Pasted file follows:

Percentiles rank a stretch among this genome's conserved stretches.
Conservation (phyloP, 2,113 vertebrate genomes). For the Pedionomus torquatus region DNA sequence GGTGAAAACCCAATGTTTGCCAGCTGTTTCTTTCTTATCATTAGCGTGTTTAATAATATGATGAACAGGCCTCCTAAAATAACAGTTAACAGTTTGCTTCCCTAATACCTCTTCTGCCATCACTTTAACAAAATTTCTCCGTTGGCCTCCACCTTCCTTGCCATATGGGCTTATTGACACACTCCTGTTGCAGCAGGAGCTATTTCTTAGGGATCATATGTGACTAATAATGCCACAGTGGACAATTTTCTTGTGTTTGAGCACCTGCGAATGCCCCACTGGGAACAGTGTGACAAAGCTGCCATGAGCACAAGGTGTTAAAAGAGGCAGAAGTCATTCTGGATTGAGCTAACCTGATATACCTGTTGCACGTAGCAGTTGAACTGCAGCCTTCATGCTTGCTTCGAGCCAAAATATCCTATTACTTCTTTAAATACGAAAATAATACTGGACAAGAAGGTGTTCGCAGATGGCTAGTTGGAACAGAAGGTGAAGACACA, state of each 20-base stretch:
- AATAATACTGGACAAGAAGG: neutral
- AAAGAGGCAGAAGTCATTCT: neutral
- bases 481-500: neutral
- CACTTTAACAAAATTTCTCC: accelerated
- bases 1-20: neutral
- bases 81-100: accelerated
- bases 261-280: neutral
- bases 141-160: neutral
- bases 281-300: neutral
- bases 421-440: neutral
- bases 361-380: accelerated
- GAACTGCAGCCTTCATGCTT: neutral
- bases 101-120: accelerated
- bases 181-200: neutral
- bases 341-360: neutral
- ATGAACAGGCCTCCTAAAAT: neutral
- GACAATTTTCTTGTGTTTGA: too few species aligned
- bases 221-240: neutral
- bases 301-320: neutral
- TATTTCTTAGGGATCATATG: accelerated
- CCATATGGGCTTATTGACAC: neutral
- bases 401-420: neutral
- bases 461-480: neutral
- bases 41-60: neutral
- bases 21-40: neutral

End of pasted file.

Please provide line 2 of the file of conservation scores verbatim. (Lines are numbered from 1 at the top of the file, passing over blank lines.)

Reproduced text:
Conservation (phyloP, 2,113 vertebrate genomes). For the Pedionomus torquatus region DNA sequence GGTGAAAACCCAATGTTTGCCAGCTGTTTCTTTCTTATCATTAGCGTGTTTAATAATATGATGAACAGGCCTCCTAAAATAACAGTTAACAGTTTGCTTCCCTAATACCTCTTCTGCCATCACTTTAACAAAATTTCTCCGTTGGCCTCCACCTTCCTTGCCATATGGGCTTATTGACACACTCCTGTTGCAGCAGGAGCTATTTCTTAGGGATCATATGTGACTAATAATGCCACAGTGGACAATTTTCTTGTGTTTGAGCACCTGCGAATGCCCCACTGGGAACAGTGTGACAAAGCTGCCATGAGCACAAGGTGTTAAAAGAGGCAGAAGTCATTCTGGATTGAGCTAACCTGATATACCTGTTGCACGTAGCAGTTGAACTGCAGCCTTCATGCTTGCTTCGAGCCAAAATATCCTATTACTTCTTTAAATACGAAAATAATACTGGACAAGAAGGTGTTCGCAGATGGCTAGTTGGAACAGAAGGTGAAGACACA, state of each 20-base stretch: